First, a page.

The emails will not be released while Pulaski County appeals the judge’s rulling. County Judge F. G. “Buddy” Villines still wants the emails kept from the public. He and Karla Bennett, the county attorney, are appealing the judge’s ruling for the second time, even though the emails were sent on county property while Quillen was collecting a paycheck and sending county business to his girlfriend, who is identified as Doe in the lawsuit.

As Judge McGowan noted, “There are many emails that indicate that Quillin favors Doe regarding business besides pleasure.”
The two apparently had become lovers as well while they were doing the taxpayers’ business, and the email exchanges had gotten steamy. Karla Bennett said some were too graphic and too personal for a reporter to see. It turns out that Quillin also was trying to get the county attorney a state government job.

Here’s the key issue, and why the emails are public property: “The personal relationship may have influenced Quillin in expenditures of funds of Pulaski County,” the judge wrote. “Further, there are more instances in which, if the public were not allowed to know, information concerning public money may not come to light.”

She also wonders if jewelry and clothing Quillen had given Doe “may or may not have come from a county account” — that is, out of your pocketbook.

Before issuing their ruling, the Supreme Court justices sought more details about how the state’s Freedom of Information Act might or might not cover private emails to and from county employees using public computers. Unfortunately, the majority misread the law, telling Judge McGowan, who has ruled correctly all along, that she must review every one of the hundreds of emails between Quillen and Doe., which she has patiently done, however odious the task might have been.

Judge McGowan had it right back in June, when she first ruled on this case: She said the freedom of information law means what it says about letting the public see public records and that it applies to the county government.

As we’ve said before, the Freedom of Information Act does not exempt material of a sexual nature from public access. We have had occasion in our community, notably in Lonoke, to see how sex and the conduct of the public’s business can collide. Former Lonoke Police Chief Jay Campbell and his wife Kelly wound up in prison for their misconduct.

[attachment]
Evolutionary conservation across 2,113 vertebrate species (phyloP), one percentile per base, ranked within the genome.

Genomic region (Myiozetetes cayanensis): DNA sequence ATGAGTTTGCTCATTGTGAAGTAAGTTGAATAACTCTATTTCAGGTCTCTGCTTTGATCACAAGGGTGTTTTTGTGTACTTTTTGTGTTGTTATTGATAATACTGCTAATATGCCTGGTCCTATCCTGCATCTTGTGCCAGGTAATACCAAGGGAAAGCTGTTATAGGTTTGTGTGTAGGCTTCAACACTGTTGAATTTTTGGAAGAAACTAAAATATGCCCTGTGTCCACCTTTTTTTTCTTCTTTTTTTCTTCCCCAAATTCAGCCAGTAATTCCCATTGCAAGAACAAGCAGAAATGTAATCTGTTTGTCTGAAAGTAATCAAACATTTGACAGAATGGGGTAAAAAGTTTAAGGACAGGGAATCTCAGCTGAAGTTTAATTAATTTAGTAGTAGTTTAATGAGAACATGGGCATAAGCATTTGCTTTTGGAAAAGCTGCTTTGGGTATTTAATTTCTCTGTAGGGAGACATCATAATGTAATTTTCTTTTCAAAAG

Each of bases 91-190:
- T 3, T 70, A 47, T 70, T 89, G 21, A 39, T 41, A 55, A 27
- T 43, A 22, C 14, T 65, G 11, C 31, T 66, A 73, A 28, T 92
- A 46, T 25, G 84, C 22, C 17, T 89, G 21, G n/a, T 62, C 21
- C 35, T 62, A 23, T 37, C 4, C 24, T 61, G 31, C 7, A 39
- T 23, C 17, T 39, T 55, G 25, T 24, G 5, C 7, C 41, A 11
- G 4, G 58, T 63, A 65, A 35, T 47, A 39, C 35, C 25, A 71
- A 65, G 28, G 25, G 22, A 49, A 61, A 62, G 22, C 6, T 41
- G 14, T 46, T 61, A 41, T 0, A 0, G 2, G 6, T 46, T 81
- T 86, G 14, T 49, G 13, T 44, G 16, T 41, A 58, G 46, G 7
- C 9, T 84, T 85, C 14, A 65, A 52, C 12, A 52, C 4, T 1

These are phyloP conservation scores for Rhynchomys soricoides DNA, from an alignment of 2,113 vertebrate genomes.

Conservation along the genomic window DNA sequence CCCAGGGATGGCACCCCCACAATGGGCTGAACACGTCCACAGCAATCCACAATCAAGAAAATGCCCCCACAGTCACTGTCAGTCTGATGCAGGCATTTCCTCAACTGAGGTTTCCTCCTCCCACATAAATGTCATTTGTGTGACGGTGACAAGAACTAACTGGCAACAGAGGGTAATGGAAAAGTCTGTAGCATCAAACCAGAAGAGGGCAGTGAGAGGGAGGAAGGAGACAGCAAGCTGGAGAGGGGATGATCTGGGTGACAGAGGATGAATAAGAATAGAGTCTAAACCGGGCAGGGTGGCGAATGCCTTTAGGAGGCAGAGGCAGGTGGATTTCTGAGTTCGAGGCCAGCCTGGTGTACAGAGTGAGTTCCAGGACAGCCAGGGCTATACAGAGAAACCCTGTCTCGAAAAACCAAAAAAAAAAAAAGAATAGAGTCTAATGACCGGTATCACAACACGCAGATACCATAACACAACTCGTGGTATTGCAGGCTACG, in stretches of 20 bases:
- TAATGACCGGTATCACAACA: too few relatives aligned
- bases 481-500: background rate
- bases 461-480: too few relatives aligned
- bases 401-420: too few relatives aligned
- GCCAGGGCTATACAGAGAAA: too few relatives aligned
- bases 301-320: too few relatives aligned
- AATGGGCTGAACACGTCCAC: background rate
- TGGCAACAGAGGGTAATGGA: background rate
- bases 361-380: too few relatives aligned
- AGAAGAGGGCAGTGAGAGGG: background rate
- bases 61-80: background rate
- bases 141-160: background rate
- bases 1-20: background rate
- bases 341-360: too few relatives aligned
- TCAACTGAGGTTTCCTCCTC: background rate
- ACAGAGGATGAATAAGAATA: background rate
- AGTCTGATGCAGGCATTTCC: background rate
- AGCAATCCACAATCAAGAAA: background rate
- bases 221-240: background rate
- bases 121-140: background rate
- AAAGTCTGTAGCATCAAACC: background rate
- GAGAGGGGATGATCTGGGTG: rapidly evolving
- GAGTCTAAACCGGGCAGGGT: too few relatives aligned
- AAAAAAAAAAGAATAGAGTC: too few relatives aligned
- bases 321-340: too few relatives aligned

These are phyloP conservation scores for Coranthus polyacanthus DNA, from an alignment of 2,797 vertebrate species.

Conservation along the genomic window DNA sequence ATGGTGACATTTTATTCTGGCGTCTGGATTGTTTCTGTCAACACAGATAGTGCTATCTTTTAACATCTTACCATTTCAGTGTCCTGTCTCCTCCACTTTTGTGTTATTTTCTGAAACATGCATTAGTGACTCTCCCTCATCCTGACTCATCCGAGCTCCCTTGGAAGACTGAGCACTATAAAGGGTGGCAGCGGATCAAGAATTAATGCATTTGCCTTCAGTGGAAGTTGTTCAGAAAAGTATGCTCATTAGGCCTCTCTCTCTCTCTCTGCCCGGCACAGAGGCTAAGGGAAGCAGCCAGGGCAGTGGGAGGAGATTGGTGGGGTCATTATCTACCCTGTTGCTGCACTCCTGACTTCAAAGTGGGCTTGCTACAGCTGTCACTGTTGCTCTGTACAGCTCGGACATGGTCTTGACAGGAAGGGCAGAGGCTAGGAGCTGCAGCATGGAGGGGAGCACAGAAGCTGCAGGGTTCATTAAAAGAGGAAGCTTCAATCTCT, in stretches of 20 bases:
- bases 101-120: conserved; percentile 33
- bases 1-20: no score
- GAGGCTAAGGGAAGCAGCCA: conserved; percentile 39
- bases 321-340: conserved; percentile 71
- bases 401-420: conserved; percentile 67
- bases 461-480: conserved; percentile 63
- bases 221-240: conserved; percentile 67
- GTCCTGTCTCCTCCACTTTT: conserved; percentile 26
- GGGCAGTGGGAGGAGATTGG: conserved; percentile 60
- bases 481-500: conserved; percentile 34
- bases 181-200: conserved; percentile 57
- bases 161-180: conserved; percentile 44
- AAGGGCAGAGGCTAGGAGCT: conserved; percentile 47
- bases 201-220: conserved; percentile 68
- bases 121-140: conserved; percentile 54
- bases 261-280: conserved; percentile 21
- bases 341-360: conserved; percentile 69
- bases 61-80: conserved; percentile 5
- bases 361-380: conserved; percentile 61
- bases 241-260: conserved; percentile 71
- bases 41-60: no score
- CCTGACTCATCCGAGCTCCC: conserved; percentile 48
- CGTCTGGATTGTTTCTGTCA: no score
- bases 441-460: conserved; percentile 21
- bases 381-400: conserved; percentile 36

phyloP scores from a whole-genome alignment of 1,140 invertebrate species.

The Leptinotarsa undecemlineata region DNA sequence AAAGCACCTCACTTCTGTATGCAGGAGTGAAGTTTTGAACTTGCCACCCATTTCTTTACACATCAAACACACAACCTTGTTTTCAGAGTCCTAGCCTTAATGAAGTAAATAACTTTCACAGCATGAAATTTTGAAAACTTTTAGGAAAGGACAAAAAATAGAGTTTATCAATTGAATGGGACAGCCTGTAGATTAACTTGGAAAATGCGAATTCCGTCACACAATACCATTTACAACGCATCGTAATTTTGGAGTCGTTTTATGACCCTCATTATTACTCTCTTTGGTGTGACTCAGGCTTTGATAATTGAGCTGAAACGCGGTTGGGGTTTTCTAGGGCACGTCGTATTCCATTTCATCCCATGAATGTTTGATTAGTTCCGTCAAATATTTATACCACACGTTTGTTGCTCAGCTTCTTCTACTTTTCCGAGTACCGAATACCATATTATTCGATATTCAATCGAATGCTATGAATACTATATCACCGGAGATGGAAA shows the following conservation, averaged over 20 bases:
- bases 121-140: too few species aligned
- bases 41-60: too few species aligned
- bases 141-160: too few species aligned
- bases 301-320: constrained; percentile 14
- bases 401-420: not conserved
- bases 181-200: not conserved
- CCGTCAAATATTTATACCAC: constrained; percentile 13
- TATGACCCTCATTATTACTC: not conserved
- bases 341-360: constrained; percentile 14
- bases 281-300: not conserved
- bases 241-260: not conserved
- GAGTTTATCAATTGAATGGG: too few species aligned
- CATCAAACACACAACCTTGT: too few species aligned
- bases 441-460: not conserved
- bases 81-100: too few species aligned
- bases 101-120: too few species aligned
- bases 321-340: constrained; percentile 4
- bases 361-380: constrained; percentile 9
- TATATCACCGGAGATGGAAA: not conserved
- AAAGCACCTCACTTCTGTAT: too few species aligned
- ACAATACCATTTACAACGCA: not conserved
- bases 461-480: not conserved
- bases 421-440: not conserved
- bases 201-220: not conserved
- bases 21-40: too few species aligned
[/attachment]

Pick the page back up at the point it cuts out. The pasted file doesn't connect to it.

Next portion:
County Judge Villines ought to order the release of just about all the emails connected with Quillin’s work instead of filing more appeals that he has little chance of overturning.

OBITUARIES >> 08-04-07

Tommy Price

Tommy Ray Price, 51, of Hickory Plains died August 1 as a result of an automobile accident.

He was born Sept. 28, 1955, at Beebe, to Oscar “Bully” and Nell Daily Price. He was a truck driver for Pronto Express Trucking of Judsonia.

He was preceded in death by two brothers, Randall and Timmy Price, and a nephew, Matt Price.

He is survived by his parents; four sons, Shane Price and wife Shawna, Dustin Price and wife Katrina, Joseph Price and Michael Price; three daughters, Jennifer Jennings and husband Bryan, Sally Walker and husband Billy and Jessica Price, all of Hickory Plains; nine grandchildren; four brothers, Rodney Price of Hallsville, Texas, Richard Price, Bobby Price, both of Hickory Plains and Russell Price of Camden; one sister, Becky Geans of DeValls Bluff; and a host of nieces, nephews and friends.
Funeral services will be at 2 p.m. Saturday, August 4 at Beebe First Church of the Nazarene, with burial in Hickory Plains Cemetery. Funeral arrangements are by Westbrook Funeral Home in Beebe.

Sheila Legate

Sheila Vail Legate, 50, died August 1.

She is survived by her husband, Jerry Legate; children, Tracy Tate, Kristy Legate and Matthew Legate, all of Lonoke; parents, Billy Joe and Josie Stell; brothers and sisters, Dennie, James, Walter, Judy and Sherry Stell and six grandchildren.
Graveside services will be at 10 a.m. Saturday, August 4 at Legate Cemetery. Funeral arrangements are by Boyd Funeral Home of Lonoke.

Valentine Vickers

Valentine Anne Vickers, 88, passed away August 1 at her Cabot home.

She was born Feb. 1, 1919 in Tsinanfu, China, to the late Alexander and Anna Kossah Dobro.

She was also preceded in death by her husband, Col. Earl Kenneth Vickers, Jr., and a brother, Constance Dobro.  
She was a member of St. Jude’s Catholic Church in Jacksonville and the Altar Rosary Society.

Survivors include three sons, Earl, Phillip Michael and Vincent Vickers; six daughters, Jennifer Deanne Muddiman, Earleen Patrice Reese, Sheila Maureen Roberson, Josephine Elaine New-ton, Bridget Anne Norton and Marguerite Loriane White; a sister, Jenny Brosseau; 22 grandchildren, six great-grandchildren, one niece and one nephew.

Funeral mass will be at 10 a.m., Tuesday, August 7 at St. Jude’s Catholic Church with Father Les Farley officiating. Interment will follow at National Cemetery in Little Rock.  Visitation is from 5 to 7 p.m. Monday at the church with Rosary following at 7 p.m.  

In lieu of flowers, memorials may be made to the Alzheimer’s Association, Funeral arrangements are under direction of Moore’s Jacksonville Funeral Home.

John Brown

John D. Brown, 68, of Austin passed away July 27 after a six-week ordeal with cancer.
He was born June 20, 1939.

John retired after 30-plus years as an engineer serving on the Missouri Pacific/Union Pacific Railroad. His love for building race cars and racing filled his younger years. Later, hunting, camping, fishing and boating with his family and many friends became his favorite pastimes.